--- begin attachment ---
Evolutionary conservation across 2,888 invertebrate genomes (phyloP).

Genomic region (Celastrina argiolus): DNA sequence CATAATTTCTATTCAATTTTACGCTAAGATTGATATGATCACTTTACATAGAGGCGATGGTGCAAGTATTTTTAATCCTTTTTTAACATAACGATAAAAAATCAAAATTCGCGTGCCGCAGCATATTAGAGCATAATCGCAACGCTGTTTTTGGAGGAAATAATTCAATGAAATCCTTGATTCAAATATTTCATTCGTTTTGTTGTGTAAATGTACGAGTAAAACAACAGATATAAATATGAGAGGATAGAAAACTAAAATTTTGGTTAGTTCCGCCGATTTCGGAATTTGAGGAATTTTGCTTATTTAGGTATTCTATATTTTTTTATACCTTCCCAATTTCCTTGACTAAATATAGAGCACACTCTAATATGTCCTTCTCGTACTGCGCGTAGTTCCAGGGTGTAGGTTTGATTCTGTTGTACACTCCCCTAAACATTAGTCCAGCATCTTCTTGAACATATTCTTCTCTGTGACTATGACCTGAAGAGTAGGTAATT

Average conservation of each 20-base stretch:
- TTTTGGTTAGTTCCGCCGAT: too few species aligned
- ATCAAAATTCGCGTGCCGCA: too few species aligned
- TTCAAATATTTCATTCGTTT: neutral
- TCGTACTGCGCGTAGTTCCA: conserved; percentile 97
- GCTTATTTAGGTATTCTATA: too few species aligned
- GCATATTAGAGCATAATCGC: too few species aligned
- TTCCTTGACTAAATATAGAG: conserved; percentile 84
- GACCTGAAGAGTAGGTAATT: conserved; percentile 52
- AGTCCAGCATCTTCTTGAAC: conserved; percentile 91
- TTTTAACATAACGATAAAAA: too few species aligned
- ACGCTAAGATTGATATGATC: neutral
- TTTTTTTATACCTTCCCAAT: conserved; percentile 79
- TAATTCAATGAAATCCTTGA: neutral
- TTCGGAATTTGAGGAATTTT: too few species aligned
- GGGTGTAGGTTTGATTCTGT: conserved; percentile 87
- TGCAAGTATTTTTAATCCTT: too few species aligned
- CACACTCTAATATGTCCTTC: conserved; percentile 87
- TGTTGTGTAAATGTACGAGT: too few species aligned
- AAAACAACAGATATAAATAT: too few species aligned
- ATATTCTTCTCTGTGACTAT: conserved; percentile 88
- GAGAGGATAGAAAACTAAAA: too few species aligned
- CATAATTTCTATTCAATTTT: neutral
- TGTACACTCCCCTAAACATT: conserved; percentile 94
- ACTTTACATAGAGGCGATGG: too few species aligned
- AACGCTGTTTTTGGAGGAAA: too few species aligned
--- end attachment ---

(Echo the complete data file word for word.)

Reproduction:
Evolutionary conservation across 2,888 invertebrate genomes (phyloP).

Genomic region (Celastrina argiolus): DNA sequence CATAATTTCTATTCAATTTTACGCTAAGATTGATATGATCACTTTACATAGAGGCGATGGTGCAAGTATTTTTAATCCTTTTTTAACATAACGATAAAAAATCAAAATTCGCGTGCCGCAGCATATTAGAGCATAATCGCAACGCTGTTTTTGGAGGAAATAATTCAATGAAATCCTTGATTCAAATATTTCATTCGTTTTGTTGTGTAAATGTACGAGTAAAACAACAGATATAAATATGAGAGGATAGAAAACTAAAATTTTGGTTAGTTCCGCCGATTTCGGAATTTGAGGAATTTTGCTTATTTAGGTATTCTATATTTTTTTATACCTTCCCAATTTCCTTGACTAAATATAGAGCACACTCTAATATGTCCTTCTCGTACTGCGCGTAGTTCCAGGGTGTAGGTTTGATTCTGTTGTACACTCCCCTAAACATTAGTCCAGCATCTTCTTGAACATATTCTTCTCTGTGACTATGACCTGAAGAGTAGGTAATT

Average conservation of each 20-base stretch:
- TTTTGGTTAGTTCCGCCGAT: too few species aligned
- ATCAAAATTCGCGTGCCGCA: too few species aligned
- TTCAAATATTTCATTCGTTT: neutral
- TCGTACTGCGCGTAGTTCCA: conserved; percentile 97
- GCTTATTTAGGTATTCTATA: too few species aligned
- GCATATTAGAGCATAATCGC: too few species aligned
- TTCCTTGACTAAATATAGAG: conserved; percentile 84
- GACCTGAAGAGTAGGTAATT: conserved; percentile 52
- AGTCCAGCATCTTCTTGAAC: conserved; percentile 91
- TTTTAACATAACGATAAAAA: too few species aligned
- ACGCTAAGATTGATATGATC: neutral
- TTTTTTTATACCTTCCCAAT: conserved; percentile 79
- TAATTCAATGAAATCCTTGA: neutral
- TTCGGAATTTGAGGAATTTT: too few species aligned
- GGGTGTAGGTTTGATTCTGT: conserved; percentile 87
- TGCAAGTATTTTTAATCCTT: too few species aligned
- CACACTCTAATATGTCCTTC: conserved; percentile 87
- TGTTGTGTAAATGTACGAGT: too few species aligned
- AAAACAACAGATATAAATAT: too few species aligned
- ATATTCTTCTCTGTGACTAT: conserved; percentile 88
- GAGAGGATAGAAAACTAAAA: too few species aligned
- CATAATTTCTATTCAATTTT: neutral
- TGTACACTCCCCTAAACATT: conserved; percentile 94
- ACTTTACATAGAGGCGATGG: too few species aligned
- AACGCTGTTTTTGGAGGAAA: too few species aligned